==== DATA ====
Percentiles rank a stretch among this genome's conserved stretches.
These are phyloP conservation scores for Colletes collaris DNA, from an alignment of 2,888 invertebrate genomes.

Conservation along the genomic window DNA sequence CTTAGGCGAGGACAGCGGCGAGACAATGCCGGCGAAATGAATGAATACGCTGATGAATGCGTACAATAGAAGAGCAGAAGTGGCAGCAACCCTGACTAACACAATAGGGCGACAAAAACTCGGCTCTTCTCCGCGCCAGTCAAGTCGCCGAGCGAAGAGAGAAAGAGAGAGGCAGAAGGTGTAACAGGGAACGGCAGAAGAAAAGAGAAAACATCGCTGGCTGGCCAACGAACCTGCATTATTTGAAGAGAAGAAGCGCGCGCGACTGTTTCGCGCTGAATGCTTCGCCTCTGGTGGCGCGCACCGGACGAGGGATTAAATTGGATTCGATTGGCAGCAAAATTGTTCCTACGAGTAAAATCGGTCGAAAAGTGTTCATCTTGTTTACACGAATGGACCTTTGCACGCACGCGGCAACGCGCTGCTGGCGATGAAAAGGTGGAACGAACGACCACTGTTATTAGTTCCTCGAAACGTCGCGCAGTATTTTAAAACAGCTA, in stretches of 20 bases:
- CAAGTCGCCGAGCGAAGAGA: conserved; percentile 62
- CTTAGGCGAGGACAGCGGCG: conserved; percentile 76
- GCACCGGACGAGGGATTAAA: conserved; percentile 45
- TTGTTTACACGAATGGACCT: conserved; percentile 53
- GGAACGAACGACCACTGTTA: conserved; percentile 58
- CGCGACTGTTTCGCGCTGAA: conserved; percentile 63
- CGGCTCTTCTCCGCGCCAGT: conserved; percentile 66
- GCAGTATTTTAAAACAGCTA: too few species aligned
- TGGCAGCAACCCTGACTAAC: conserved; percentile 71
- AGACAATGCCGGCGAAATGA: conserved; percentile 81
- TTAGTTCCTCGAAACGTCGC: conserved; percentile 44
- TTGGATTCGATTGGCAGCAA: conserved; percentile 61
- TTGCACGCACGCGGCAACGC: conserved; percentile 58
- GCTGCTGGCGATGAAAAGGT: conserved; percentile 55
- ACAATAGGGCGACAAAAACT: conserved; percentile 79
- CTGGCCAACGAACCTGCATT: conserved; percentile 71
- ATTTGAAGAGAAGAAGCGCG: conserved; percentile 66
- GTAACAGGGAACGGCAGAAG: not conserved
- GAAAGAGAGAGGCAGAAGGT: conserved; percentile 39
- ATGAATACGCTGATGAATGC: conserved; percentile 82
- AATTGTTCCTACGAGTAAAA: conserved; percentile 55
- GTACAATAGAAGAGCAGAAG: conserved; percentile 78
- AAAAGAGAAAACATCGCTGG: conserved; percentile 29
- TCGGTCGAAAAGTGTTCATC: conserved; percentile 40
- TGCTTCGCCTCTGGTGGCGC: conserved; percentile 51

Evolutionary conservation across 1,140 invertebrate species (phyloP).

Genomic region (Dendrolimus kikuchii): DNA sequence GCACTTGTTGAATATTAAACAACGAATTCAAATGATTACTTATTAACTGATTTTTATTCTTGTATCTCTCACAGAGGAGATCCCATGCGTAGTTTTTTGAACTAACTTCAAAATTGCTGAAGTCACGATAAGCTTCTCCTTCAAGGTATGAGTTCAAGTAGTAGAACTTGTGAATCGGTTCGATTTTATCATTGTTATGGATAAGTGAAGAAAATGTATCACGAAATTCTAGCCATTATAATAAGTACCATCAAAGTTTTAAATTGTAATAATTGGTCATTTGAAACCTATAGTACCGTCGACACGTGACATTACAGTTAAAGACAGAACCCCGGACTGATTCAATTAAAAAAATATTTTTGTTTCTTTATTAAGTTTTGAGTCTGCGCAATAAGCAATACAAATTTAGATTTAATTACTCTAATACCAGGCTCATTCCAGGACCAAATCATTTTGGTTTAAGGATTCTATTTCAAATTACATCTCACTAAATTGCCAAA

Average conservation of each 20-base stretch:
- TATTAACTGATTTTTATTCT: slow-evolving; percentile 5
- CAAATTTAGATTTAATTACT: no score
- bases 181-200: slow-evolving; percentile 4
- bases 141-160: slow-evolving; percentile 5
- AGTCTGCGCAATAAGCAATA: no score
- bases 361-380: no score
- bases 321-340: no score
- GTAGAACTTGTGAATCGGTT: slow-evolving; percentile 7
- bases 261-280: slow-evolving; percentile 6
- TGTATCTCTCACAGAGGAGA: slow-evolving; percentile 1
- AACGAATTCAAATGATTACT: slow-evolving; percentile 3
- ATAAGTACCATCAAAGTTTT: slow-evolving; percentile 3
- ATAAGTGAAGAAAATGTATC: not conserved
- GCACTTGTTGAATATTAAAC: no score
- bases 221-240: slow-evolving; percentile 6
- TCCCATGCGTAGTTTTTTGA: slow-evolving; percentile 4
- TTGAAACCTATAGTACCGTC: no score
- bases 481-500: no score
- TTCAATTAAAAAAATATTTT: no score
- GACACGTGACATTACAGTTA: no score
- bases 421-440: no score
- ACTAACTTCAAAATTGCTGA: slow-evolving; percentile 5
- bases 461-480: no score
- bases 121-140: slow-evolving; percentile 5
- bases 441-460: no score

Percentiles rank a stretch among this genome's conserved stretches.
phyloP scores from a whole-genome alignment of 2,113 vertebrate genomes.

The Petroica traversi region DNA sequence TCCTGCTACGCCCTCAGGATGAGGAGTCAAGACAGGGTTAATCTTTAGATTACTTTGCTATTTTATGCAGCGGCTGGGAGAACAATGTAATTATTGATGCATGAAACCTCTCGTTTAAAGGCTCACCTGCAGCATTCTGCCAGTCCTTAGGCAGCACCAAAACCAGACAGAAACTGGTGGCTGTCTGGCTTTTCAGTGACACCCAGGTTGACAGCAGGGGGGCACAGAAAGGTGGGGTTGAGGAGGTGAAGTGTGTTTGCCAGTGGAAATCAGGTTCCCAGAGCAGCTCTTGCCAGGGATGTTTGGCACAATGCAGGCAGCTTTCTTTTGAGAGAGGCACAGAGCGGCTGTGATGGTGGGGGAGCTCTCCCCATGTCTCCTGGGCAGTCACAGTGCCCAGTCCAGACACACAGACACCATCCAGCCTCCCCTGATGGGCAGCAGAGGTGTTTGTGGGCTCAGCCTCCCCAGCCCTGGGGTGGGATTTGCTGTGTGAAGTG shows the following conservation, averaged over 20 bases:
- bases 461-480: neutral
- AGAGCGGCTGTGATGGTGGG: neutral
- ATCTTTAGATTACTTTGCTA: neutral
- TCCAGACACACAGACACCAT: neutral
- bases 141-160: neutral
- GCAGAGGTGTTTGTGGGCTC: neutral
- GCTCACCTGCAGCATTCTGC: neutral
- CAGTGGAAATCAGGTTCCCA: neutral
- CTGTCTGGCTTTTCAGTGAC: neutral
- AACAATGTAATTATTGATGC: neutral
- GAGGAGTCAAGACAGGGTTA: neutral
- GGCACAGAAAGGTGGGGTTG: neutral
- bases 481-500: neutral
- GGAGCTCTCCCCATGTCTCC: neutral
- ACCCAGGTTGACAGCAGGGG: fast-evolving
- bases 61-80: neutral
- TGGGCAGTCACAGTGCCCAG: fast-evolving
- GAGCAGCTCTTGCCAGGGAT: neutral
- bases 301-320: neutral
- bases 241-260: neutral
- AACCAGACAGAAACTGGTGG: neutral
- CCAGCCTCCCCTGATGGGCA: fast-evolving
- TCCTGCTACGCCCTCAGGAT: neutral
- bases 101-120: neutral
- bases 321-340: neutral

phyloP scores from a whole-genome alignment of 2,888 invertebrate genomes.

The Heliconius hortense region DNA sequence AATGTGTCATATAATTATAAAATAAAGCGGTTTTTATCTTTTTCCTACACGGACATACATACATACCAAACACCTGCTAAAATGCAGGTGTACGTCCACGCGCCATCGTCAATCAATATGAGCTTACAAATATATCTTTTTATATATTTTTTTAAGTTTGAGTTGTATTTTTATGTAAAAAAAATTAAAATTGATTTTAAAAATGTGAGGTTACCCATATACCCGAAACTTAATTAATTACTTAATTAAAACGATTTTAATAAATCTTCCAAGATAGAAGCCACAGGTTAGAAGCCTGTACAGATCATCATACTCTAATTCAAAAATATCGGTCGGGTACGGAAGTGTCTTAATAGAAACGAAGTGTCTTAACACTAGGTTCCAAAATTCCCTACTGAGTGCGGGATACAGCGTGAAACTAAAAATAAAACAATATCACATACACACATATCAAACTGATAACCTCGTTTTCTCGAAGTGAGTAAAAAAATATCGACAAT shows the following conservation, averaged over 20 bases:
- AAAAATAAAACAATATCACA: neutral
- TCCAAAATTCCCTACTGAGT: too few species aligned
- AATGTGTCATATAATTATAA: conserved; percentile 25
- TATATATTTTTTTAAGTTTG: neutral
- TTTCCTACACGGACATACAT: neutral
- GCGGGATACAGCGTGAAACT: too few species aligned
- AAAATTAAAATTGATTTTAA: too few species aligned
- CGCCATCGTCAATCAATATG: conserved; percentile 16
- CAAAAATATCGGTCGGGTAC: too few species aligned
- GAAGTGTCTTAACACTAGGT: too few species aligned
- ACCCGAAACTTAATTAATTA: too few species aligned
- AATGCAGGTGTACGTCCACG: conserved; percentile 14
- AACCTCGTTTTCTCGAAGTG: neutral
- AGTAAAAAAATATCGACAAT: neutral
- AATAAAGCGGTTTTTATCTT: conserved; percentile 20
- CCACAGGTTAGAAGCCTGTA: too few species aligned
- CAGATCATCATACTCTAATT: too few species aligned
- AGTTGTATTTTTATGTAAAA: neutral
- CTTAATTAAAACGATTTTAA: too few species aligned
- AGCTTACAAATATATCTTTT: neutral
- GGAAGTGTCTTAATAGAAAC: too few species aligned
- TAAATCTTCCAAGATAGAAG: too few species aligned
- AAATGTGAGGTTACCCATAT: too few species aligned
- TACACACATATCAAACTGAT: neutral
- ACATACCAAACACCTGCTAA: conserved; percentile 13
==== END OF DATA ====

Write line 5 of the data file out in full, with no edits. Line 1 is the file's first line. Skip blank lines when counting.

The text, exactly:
- CTTAGGCGAGGACAGCGGCG: conserved; percentile 76